Is information technology destroying more jobs than it creates? That’s long been the conventional wisdom, of course. Proponents of IT, on the other hand, point to the new types of opportunities created as a result of the march of technology — from programming to analytics to technicians.
In the latest edition of MIT Technology Review, David Talbot reviewed Brynjolfsson and McAfee’s new book: Race Against The Machine: How the Digital Revolution is Accelerating Innovation, Driving Productivity, and Irreversibly Transforming Employment and the Economy, and pulls out the observation that the digital economy may be favoring that 1% at the top of the pyramid while sapping opportunities at lower levels of the economy.
The first decade of the 2000s was a time of accelerating technology, accompanied by stagnant employment growth, the authors point out. Employment fell by 1% during the past decade, compared to 20% growth in the 1980s and 1990s. This is no coincidence, Brynjolfsson and McAfee say. For example, increasing automation has dramatically reduced the need for customer service workers across many industries, such as airline reservations or directory assistance, the authors point out. MacAfee also points out that “certain kinds of document examination once done by armies of lawyers—can now be done competently by scanning technologies and software.”
It’s not the labor-intensive or professional jobs that will be replaced by automation — top executives may see their roles increasingly automated as well. Just last week, SmartPlanet Editor-in-Chief Larry Dignan reported on Gartner analyst Nigel Rayner’s prediction that within a couple of decades, “many of the things executives do today will be automated.” Rayner observes that the only thing standing in the way of more automated executive decision-making is “business culture.” But, “effectively, most of what the CFO, CEO and managers do today will be done better by machines,” he says.
In addition, as Brynjolfsson and McAfee observe, “intelligent assistants and question-answer software—of which IBM’s Watson is one example—may accelerate the trend. (Talbot’s review and the book were written prior to Apple’s Siri introduction, so the implications of intelligent assistants in the palm of one’s hand were not explored.)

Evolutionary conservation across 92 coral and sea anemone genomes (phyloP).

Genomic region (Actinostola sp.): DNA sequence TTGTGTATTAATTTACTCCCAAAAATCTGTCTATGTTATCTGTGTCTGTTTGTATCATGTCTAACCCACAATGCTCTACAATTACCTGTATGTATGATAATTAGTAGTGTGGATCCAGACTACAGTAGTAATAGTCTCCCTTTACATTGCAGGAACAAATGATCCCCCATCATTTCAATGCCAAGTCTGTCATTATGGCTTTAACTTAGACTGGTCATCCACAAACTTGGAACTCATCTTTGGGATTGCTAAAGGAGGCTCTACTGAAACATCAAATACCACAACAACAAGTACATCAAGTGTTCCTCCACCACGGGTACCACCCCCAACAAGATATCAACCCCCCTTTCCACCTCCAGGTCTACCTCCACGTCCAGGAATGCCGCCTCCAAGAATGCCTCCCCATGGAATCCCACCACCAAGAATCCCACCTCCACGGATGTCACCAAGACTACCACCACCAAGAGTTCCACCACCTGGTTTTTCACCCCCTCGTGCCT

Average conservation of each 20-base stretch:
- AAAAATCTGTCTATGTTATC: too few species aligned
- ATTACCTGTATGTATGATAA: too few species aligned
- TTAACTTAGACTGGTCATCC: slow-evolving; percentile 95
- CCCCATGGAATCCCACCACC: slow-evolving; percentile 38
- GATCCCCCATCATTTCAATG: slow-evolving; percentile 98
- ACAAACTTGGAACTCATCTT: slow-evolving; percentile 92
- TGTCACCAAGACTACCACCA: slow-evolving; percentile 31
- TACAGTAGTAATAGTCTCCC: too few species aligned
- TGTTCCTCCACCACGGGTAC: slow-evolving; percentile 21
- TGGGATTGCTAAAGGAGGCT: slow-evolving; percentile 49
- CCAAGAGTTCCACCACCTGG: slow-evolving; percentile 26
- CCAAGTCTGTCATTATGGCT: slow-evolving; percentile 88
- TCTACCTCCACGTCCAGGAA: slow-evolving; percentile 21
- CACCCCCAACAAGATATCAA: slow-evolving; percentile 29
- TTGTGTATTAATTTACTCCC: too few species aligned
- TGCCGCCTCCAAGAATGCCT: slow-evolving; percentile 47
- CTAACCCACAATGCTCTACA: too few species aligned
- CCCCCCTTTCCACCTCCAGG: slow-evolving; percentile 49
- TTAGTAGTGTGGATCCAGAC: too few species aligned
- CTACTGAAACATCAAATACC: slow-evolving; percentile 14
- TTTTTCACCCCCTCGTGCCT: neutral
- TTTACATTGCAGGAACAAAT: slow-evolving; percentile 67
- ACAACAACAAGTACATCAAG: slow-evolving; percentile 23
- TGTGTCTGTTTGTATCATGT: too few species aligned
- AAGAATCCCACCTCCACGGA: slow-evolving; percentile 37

The rise of robotic automation is another trend, and in the book, Brynjolfsson observes that global electronics manufacturer Foxconn “plans to replace many of its factory workers in China with a million new robots.”
The employment numbers for this decade that Brynjolfsson and McAfee site are disturbing, and technology may be to blame, at least to a partial degree. But these official numbers but don’t take into account the emergence and evolution of entrepreneurial ventures. And technologies such as cloud computing and social networking are providing immense, low-cost resources for new business creation. Many of these new ventures are off the radar.
Talbot also offers an opposing point of view as well: Nobel prize-winning economist Robert Solow, for one, says it has been the norm throughout the course of history for technology to throw people out of work. But in the long run, employment keeps growing, and wages keep rising.
At the IBM Watson University Symposium at Harvard Business School and MIT Sloan School of Management, McAfee moderated a panel on the role of computers in 2020 (live-blogged by Paul Gillin), in which MIT’s Rodney Brooks made the observation that the rapid development of IT in North America is providing a competitive edge in the global economy:
“We think manufacturing is disappearing from the US, but in reality there is still $2 trillion in manufacturing in the US. What we’ve done is go after the high end. We have to find things to manufacture that the Chinese can’t. What this has led to is manufacturing jobs getting higher tech. If we can build robotic tools that help people, we can get incredible productivity. The PC didn’t get rid of office workers; it made them do things differently. We have to do that with robots. We can take jobs back from China but they won’t be the same jobs. That doesn’t mean people have to be engineers to work. Instead of a factory worker doing a repetitive task, he can supervise a team of robots doing repetitive tasks.”
More discussion on technology’s impact on jobs and job creation is available from IBM’s live-blogging coverage of the IBM Watson Challenge symposium. McAfee points out that technology now offers organizations robust analytic toolkits that enable greater insights and predictions on market trends. (IBM is sponsor of the SmartPlanet site.) As Irving Wladawsky-Berger, former IBM executive and MIT lecturer observed at the symposium: “Cloud computing and other technologies can help entrepreneurs get started and build companies and hire people. So a lot of small companies will spring up—not the high tech companies but companies that take advantage of technology.”